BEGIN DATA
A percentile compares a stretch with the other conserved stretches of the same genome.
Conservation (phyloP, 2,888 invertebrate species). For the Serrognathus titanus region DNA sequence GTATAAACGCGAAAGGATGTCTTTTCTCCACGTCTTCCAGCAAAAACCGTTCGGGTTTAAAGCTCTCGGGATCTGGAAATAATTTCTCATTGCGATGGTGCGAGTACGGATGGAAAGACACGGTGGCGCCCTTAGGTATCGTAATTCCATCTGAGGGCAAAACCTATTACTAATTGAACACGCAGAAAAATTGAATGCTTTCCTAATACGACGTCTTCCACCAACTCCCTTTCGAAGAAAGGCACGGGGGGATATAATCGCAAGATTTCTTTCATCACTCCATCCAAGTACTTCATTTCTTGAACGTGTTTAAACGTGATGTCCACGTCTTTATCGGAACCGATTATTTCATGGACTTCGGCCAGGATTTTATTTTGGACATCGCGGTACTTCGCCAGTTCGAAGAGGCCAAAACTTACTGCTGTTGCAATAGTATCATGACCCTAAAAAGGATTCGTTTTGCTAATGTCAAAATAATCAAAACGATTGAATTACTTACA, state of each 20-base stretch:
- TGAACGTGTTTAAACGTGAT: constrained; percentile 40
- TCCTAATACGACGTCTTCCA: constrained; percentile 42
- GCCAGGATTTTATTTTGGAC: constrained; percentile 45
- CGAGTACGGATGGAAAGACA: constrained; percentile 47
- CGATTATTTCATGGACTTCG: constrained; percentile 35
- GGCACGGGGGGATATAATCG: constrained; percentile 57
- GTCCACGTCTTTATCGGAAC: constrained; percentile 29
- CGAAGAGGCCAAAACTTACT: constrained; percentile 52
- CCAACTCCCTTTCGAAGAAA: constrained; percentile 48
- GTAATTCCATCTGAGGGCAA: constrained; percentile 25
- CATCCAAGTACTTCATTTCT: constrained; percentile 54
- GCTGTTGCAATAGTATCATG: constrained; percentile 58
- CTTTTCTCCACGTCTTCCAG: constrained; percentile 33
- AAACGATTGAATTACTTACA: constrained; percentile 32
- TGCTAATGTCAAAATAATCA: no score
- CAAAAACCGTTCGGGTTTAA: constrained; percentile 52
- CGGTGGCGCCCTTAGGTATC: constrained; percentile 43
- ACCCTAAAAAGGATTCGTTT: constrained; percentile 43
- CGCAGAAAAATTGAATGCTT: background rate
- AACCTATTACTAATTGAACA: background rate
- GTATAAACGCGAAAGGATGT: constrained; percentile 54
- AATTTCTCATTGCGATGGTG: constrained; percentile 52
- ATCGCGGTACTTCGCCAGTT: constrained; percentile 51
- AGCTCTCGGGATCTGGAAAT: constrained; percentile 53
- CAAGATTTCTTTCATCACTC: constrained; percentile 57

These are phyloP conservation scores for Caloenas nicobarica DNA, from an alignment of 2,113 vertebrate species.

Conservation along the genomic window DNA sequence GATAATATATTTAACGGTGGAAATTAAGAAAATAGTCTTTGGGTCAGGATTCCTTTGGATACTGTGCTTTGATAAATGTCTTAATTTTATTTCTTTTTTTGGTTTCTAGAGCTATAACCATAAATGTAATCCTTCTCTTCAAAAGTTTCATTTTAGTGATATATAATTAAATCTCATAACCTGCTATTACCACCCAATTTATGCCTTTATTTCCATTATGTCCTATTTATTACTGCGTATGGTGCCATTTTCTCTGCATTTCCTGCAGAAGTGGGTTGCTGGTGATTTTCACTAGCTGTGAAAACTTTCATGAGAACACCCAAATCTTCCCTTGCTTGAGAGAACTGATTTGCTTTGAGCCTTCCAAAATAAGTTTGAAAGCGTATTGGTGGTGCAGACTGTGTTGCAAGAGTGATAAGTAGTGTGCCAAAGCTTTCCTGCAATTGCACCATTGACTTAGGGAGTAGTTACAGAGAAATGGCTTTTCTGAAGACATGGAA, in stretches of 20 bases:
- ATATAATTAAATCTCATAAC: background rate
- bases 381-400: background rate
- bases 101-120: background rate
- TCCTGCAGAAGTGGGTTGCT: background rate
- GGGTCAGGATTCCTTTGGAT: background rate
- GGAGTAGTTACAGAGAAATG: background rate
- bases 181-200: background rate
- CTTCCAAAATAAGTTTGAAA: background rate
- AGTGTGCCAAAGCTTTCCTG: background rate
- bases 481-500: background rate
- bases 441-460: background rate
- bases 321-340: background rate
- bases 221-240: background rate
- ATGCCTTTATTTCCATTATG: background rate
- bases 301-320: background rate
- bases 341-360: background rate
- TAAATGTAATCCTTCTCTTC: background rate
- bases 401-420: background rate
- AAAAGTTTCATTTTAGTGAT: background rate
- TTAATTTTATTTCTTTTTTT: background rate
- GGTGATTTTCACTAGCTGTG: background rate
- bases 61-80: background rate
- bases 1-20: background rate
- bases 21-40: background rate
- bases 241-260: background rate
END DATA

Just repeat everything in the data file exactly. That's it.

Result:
A percentile compares a stretch with the other conserved stretches of the same genome.
Conservation (phyloP, 2,888 invertebrate species). For the Serrognathus titanus region DNA sequence GTATAAACGCGAAAGGATGTCTTTTCTCCACGTCTTCCAGCAAAAACCGTTCGGGTTTAAAGCTCTCGGGATCTGGAAATAATTTCTCATTGCGATGGTGCGAGTACGGATGGAAAGACACGGTGGCGCCCTTAGGTATCGTAATTCCATCTGAGGGCAAAACCTATTACTAATTGAACACGCAGAAAAATTGAATGCTTTCCTAATACGACGTCTTCCACCAACTCCCTTTCGAAGAAAGGCACGGGGGGATATAATCGCAAGATTTCTTTCATCACTCCATCCAAGTACTTCATTTCTTGAACGTGTTTAAACGTGATGTCCACGTCTTTATCGGAACCGATTATTTCATGGACTTCGGCCAGGATTTTATTTTGGACATCGCGGTACTTCGCCAGTTCGAAGAGGCCAAAACTTACTGCTGTTGCAATAGTATCATGACCCTAAAAAGGATTCGTTTTGCTAATGTCAAAATAATCAAAACGATTGAATTACTTACA, state of each 20-base stretch:
- TGAACGTGTTTAAACGTGAT: constrained; percentile 40
- TCCTAATACGACGTCTTCCA: constrained; percentile 42
- GCCAGGATTTTATTTTGGAC: constrained; percentile 45
- CGAGTACGGATGGAAAGACA: constrained; percentile 47
- CGATTATTTCATGGACTTCG: constrained; percentile 35
- GGCACGGGGGGATATAATCG: constrained; percentile 57
- GTCCACGTCTTTATCGGAAC: constrained; percentile 29
- CGAAGAGGCCAAAACTTACT: constrained; percentile 52
- CCAACTCCCTTTCGAAGAAA: constrained; percentile 48
- GTAATTCCATCTGAGGGCAA: constrained; percentile 25
- CATCCAAGTACTTCATTTCT: constrained; percentile 54
- GCTGTTGCAATAGTATCATG: constrained; percentile 58
- CTTTTCTCCACGTCTTCCAG: constrained; percentile 33
- AAACGATTGAATTACTTACA: constrained; percentile 32
- TGCTAATGTCAAAATAATCA: no score
- CAAAAACCGTTCGGGTTTAA: constrained; percentile 52
- CGGTGGCGCCCTTAGGTATC: constrained; percentile 43
- ACCCTAAAAAGGATTCGTTT: constrained; percentile 43
- CGCAGAAAAATTGAATGCTT: background rate
- AACCTATTACTAATTGAACA: background rate
- GTATAAACGCGAAAGGATGT: constrained; percentile 54
- AATTTCTCATTGCGATGGTG: constrained; percentile 52
- ATCGCGGTACTTCGCCAGTT: constrained; percentile 51
- AGCTCTCGGGATCTGGAAAT: constrained; percentile 53
- CAAGATTTCTTTCATCACTC: constrained; percentile 57

These are phyloP conservation scores for Caloenas nicobarica DNA, from an alignment of 2,113 vertebrate species.

Conservation along the genomic window DNA sequence GATAATATATTTAACGGTGGAAATTAAGAAAATAGTCTTTGGGTCAGGATTCCTTTGGATACTGTGCTTTGATAAATGTCTTAATTTTATTTCTTTTTTTGGTTTCTAGAGCTATAACCATAAATGTAATCCTTCTCTTCAAAAGTTTCATTTTAGTGATATATAATTAAATCTCATAACCTGCTATTACCACCCAATTTATGCCTTTATTTCCATTATGTCCTATTTATTACTGCGTATGGTGCCATTTTCTCTGCATTTCCTGCAGAAGTGGGTTGCTGGTGATTTTCACTAGCTGTGAAAACTTTCATGAGAACACCCAAATCTTCCCTTGCTTGAGAGAACTGATTTGCTTTGAGCCTTCCAAAATAAGTTTGAAAGCGTATTGGTGGTGCAGACTGTGTTGCAAGAGTGATAAGTAGTGTGCCAAAGCTTTCCTGCAATTGCACCATTGACTTAGGGAGTAGTTACAGAGAAATGGCTTTTCTGAAGACATGGAA, in stretches of 20 bases:
- ATATAATTAAATCTCATAAC: background rate
- bases 381-400: background rate
- bases 101-120: background rate
- TCCTGCAGAAGTGGGTTGCT: background rate
- GGGTCAGGATTCCTTTGGAT: background rate
- GGAGTAGTTACAGAGAAATG: background rate
- bases 181-200: background rate
- CTTCCAAAATAAGTTTGAAA: background rate
- AGTGTGCCAAAGCTTTCCTG: background rate
- bases 481-500: background rate
- bases 441-460: background rate
- bases 321-340: background rate
- bases 221-240: background rate
- ATGCCTTTATTTCCATTATG: background rate
- bases 301-320: background rate
- bases 341-360: background rate
- TAAATGTAATCCTTCTCTTC: background rate
- bases 401-420: background rate
- AAAAGTTTCATTTTAGTGAT: background rate
- TTAATTTTATTTCTTTTTTT: background rate
- GGTGATTTTCACTAGCTGTG: background rate
- bases 61-80: background rate
- bases 1-20: background rate
- bases 21-40: background rate
- bases 241-260: background rate